Liturgical Silence in Practice
Liturgical silence is a wonderful means of spiritual renewal. Making it work involves practical details. The following advice may help ministers renew the practice.

For Liturgical Planners

  • Through adult education classes or articles in a bulletin or newsletter, educate the assembly about the role of silence.
  • Educate liturgical ministers about the role of silence in their annual training and enrichment sessions.
  • Develop a plan with the priest and the other liturgical ministers, so that all have a common understanding of when silence will be kept, how long it will kept, and who will set the pace. For example, develop a policy about whether the silence after the second reading is timed by the celebrant (who stands for the Gospel) or by the musicians (who begin the Gospel acclamation).
  • Offer reminders to the liturgical ministers, for example, in their instruction sheets, or in notes on their music.
  • Move slowly in increasing the amount of silence, with feedback on how it is being experienced. Take care to explain what is being done and listen to the reactions.
  • Periodically remind yourself and others about the practice of keeping silence, so that the silence does not gradually get shortened or lost over time.

For All Liturgical Ministers

  • It may sound obvious, and yet we all need to be reminded: pray during the liturgy! Learn to treasure the silence as a time of entering more deeply into the liturgy.
  • Prepare yourself before the liturgy, so that practical concerns (location of music, determination of reading option to be proclaimed, setting of ribbons) do not take over silent time during the liturgy.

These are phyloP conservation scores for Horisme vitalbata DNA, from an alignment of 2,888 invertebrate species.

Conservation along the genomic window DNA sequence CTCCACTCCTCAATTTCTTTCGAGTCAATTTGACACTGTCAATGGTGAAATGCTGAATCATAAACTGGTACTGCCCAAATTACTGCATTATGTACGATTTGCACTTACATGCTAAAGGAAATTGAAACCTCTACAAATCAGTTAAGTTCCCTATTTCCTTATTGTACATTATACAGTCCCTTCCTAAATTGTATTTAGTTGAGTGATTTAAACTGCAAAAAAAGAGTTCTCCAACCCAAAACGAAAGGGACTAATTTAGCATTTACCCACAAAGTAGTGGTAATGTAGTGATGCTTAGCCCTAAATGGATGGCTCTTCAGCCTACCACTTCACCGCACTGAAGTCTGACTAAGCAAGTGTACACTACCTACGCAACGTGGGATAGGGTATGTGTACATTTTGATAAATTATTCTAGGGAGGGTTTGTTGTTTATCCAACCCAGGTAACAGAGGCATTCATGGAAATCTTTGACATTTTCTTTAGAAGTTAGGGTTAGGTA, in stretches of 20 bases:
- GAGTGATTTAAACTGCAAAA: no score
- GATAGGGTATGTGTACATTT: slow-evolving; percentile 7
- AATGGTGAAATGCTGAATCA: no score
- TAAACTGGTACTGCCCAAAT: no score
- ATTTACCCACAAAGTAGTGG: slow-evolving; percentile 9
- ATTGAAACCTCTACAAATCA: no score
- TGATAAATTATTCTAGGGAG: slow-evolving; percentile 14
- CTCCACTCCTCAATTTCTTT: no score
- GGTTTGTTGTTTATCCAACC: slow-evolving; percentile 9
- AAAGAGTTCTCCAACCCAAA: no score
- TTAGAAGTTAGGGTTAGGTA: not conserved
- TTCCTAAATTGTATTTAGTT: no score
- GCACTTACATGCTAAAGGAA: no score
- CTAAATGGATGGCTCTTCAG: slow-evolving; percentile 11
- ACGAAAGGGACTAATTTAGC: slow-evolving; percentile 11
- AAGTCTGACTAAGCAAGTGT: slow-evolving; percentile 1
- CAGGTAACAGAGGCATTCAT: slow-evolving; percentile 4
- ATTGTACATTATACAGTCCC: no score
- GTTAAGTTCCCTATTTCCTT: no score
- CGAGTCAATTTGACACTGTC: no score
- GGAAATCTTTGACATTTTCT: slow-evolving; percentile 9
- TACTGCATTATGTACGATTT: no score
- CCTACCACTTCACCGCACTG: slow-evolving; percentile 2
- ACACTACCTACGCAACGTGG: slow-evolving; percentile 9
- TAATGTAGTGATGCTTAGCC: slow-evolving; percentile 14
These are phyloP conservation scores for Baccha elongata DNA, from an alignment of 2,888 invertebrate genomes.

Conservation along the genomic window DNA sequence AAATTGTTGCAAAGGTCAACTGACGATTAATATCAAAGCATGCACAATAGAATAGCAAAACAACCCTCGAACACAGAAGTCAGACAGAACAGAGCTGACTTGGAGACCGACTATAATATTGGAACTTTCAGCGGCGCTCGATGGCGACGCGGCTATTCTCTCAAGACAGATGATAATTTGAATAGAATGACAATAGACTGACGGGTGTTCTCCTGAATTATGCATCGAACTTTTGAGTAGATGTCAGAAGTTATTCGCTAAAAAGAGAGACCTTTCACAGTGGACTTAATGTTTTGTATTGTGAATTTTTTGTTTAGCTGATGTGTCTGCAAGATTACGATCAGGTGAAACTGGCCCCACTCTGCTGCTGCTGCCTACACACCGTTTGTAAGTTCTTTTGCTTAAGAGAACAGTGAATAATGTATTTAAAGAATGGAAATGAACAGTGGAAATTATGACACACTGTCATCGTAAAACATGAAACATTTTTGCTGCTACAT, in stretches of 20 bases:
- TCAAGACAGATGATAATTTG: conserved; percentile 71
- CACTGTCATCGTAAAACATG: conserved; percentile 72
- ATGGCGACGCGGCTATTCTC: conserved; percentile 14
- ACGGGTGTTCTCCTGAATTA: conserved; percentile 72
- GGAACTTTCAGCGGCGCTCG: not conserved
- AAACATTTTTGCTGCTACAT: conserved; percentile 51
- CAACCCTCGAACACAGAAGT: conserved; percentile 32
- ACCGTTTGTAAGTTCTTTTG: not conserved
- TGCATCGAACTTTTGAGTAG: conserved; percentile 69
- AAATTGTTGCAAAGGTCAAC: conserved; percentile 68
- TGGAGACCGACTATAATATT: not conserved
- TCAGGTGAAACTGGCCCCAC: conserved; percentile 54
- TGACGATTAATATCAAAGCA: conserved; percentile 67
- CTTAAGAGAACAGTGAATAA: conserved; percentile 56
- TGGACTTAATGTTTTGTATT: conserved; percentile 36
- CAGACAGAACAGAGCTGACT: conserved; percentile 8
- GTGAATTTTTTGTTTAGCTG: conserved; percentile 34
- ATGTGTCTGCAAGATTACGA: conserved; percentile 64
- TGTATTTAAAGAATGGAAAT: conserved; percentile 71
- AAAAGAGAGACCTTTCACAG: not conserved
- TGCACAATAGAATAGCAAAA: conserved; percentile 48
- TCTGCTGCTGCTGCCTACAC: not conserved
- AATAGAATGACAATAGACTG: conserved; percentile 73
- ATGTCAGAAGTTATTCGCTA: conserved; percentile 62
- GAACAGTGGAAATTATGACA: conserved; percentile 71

• Eliminate pauses resulting from planning difficulties. Pauses after something (e.g., a reading, a chant, Communion, the invitation "Let us pray") have a purpose. Pauses before something are sometimes experienced as an uneasy delay. An example: a long pause while the first reader walks up to the ambo is a delay. Instruct readers to be ready to begin the reading as soon as all are seated and settled.
  • Renew the discipline of daily silent prayer outside the liturgy.
  • Use liturgical silence to offer your ministry to God. A way of dealing with nervousness is to pray silently: "It is all right. I am letting go of myself and trusting God. I am accepted by God and this community, and so is my ministry. I am at peace."

For Catechists and Teachers

  • Teach about the role of silence in the liturgy in age-appropriate ways.
  • Use silent prayer during classes and meeting sessions. For example, model liturgical prayer in the classroom by using the invitation "Let us pray" followed by silent time, before offering a spoken prayer.

For Priest Celebrants

  • Say what you mean and mean what the liturgy says. If you mean, "Let us stand for the prayer after Communion," then do not say, "Let us pray." Gesture for all to stand, and when all are standing, say, "Let us pray."
  • Discipline yourself to maintain silence after the invitation, "Let us pray." If necessary, count slowly to 20, so that the pauses do not get lost.
  • Make sure that the pauses are reflective prayer and not a time to get organized, e.g., gesturing to a server or finding a prayer in the Missal.
  • Develop a sense of the assembly's comfort level with silence. Be sensitive to signs of restlessness. Ask for feedback.
  • To focus your homily, think of the silent time after the homily as the goal of preaching. At daily Mass, for example, where the homily is generally brief, considering the homily as an introduction to the silence that will follow can help ensure that you have only one main point, a point that moves the listener to prayerful reflection.
Anthony Ruff, OSB,
is an assistant professor of theology and liturgical music at St. John's University, Collegeville, MN. He is the author of Sacred Music and Liturgical Reform: Treasures and Transformations, published by Liturgy Training Publications.